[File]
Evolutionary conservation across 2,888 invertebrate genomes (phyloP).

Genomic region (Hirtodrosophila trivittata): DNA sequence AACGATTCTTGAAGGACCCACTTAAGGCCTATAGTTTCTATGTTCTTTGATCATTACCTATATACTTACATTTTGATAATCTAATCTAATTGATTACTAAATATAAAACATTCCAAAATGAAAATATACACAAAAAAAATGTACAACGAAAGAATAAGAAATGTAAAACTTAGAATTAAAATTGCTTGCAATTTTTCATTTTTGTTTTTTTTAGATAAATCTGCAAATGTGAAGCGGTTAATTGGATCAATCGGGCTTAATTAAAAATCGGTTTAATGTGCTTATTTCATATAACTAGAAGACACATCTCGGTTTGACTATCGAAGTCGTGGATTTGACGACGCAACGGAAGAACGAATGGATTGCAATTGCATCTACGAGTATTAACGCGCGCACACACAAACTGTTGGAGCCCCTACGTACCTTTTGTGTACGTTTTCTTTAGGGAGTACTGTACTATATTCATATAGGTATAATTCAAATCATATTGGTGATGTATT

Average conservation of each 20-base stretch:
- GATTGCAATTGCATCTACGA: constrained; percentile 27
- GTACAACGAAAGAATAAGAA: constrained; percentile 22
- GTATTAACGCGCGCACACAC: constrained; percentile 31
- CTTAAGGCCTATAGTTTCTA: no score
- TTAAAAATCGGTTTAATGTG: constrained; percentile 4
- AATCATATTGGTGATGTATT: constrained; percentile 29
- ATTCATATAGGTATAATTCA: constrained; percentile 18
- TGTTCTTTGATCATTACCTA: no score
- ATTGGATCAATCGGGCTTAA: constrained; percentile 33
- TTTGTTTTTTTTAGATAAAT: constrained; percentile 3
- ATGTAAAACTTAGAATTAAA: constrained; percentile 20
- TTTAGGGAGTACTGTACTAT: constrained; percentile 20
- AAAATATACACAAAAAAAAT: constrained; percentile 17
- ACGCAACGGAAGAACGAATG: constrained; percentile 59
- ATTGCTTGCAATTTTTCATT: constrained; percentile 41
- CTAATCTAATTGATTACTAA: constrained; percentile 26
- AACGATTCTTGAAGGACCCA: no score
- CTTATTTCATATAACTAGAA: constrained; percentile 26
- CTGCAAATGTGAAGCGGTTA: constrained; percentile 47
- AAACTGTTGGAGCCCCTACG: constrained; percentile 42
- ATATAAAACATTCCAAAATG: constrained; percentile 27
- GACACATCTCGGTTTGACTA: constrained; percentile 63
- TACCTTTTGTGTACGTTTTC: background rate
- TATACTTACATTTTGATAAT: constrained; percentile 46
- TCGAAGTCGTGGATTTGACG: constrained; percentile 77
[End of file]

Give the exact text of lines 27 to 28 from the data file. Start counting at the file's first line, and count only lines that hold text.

- TATACTTACATTTTGATAAT: constrained; percentile 46
- TCGAAGTCGTGGATTTGACG: constrained; percentile 77